“Writer’s Block” is a real thing, but “Programmer’s Block?” According to computer science professor at Oregon State University, Heather Knight, programmers are just as subject to getting blocked as writers, but programmers do not have a host of self-help resources with insights applicable to programming. However, she discovered that many of the writing books for writer’s block had methods that can be applied to programming.

SD Times summarized her list of 10 ways to solve programmer’s block (and yes, her list starts at zero):

Tip 0 (Program First): Schedule your programming like you would a meeting. Do whatever it takes to “glue” yourself to your chair. Grab some coffee and park it.

Tip 1 (Don’t be afraid to use paper): According to Knight, Writing Your Dissertation in Fifteen Minutes a Day “emphasizes the importance of getting to draft zero, the conceptual template predates the first draft.” Sometimes free writing can help grab all those ideas floating around in your head overnight and during the wee hours of the morning. Don’t be afraid to get out the old fashioned pen and paper.

Tip 2 (Establish a programming addiction): Establishing a schedule is the best way to guarantee accomplishment, said Knight. We are creatures of habit after all, so make programming a part of your daily schedule and then set achievable (reasonable) goals.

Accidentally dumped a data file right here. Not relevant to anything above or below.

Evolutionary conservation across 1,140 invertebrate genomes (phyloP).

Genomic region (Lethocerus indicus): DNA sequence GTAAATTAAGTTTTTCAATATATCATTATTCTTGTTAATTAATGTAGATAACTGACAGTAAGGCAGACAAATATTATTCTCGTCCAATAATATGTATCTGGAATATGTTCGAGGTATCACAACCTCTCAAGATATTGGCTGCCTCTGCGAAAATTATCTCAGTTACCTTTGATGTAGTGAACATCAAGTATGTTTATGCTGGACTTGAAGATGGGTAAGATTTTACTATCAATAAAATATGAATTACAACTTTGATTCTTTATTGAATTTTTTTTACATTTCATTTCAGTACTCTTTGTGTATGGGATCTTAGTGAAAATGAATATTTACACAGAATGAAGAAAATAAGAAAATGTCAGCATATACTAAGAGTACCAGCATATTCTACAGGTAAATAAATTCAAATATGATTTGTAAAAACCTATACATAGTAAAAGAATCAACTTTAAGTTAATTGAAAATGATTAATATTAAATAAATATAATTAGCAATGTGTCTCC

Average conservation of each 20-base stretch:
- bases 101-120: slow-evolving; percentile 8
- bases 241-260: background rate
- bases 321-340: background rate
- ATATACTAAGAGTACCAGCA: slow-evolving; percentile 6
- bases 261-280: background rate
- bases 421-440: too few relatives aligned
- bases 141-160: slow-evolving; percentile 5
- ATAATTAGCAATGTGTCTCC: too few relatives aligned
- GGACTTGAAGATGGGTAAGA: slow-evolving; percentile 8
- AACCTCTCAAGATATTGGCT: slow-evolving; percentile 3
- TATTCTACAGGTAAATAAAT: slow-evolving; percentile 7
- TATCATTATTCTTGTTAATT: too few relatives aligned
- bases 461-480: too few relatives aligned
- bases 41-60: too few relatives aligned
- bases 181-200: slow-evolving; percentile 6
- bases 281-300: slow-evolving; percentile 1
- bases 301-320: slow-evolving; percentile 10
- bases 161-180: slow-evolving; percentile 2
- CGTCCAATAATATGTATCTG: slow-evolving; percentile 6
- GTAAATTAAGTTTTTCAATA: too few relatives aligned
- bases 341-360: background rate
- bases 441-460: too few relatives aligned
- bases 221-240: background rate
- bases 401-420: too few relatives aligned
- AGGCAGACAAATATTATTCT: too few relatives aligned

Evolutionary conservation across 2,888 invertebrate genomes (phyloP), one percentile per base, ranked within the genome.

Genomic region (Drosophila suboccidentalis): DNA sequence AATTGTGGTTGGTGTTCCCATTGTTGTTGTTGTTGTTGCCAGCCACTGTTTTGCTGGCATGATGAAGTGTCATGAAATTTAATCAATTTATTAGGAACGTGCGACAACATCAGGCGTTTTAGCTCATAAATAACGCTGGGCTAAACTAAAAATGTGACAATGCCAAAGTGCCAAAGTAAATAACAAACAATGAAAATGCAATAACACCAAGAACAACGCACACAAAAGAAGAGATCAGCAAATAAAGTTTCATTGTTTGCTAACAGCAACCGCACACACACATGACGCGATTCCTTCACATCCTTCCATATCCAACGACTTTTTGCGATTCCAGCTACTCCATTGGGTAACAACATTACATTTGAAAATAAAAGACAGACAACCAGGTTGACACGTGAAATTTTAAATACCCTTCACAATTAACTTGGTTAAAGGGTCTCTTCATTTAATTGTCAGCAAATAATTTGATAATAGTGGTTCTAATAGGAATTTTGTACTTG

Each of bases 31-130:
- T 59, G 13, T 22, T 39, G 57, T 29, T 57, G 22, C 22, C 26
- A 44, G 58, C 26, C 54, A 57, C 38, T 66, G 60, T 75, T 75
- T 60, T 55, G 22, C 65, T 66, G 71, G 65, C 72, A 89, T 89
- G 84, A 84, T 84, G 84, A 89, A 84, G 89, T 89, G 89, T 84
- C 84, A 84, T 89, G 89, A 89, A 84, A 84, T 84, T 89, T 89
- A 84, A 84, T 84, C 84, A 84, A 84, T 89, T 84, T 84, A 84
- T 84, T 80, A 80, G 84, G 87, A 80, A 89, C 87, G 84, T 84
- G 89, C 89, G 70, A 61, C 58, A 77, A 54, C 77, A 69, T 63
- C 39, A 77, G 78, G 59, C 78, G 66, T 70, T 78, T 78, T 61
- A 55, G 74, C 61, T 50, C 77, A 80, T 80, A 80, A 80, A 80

Tip 3 (Track ideas as well as bugs): Just like you would track bugs, track those ideas as well. Start with Tip #2, but if creativity doesn’t follow your schedule, catch your ideas when you can, said Knight. She recommends carrying a notebook.

Tip 4 (Make friends): Join online forums, meetups, hackathons — chat with folks about their code. According to Knight, “people do better when we have accountability.”

Tip 5 (Learn from others): “Unlike writing, it’s very much encouraged to use pre-existing libraries and samples to scaffold your project needs,” wrote Knight. “Reference where things come from, but there’s no need to re-invent the wheel when someone has already figured a problem out.”

Tip 6 (Be nice to your muse): Like writing, conceptualizing how code should be structured requires a creative process. Take a walk, pace the hallway, and don’t be afraid to “celebrate the activities that fertilize the soil before planting, and water it after,” wrote Knight.

Tip 7 (Be heartless, but not mean-spirited): Stephen King once said writers in their editing stage will “kill their darlings.” For programmers, the tricky part is finding mistakes without recrimination, said Knight. She recommends being heartless when it comes to the purpose of your code, but be kind when it comes to yourself.

Tip 8 (Beware the curse of knowledge): “One of the biggest challenges of writing is ensuring the audience follows,” wrote Knight. “Use whitespace, comment your code, and spend time creating sensible abstractions and structures. It doesn’t matter how clever your prose (or code) is, if people cannot deconstruct the story.”

Tip 9 (End on a downward slope): Knight said to devote 10% of the end of your day to think about what you’ll do the next. That way, you can wake up and just get started on your code. “I believe these ten strategies can make you more creative, more productive, and less likely to get stuck,” she wrote.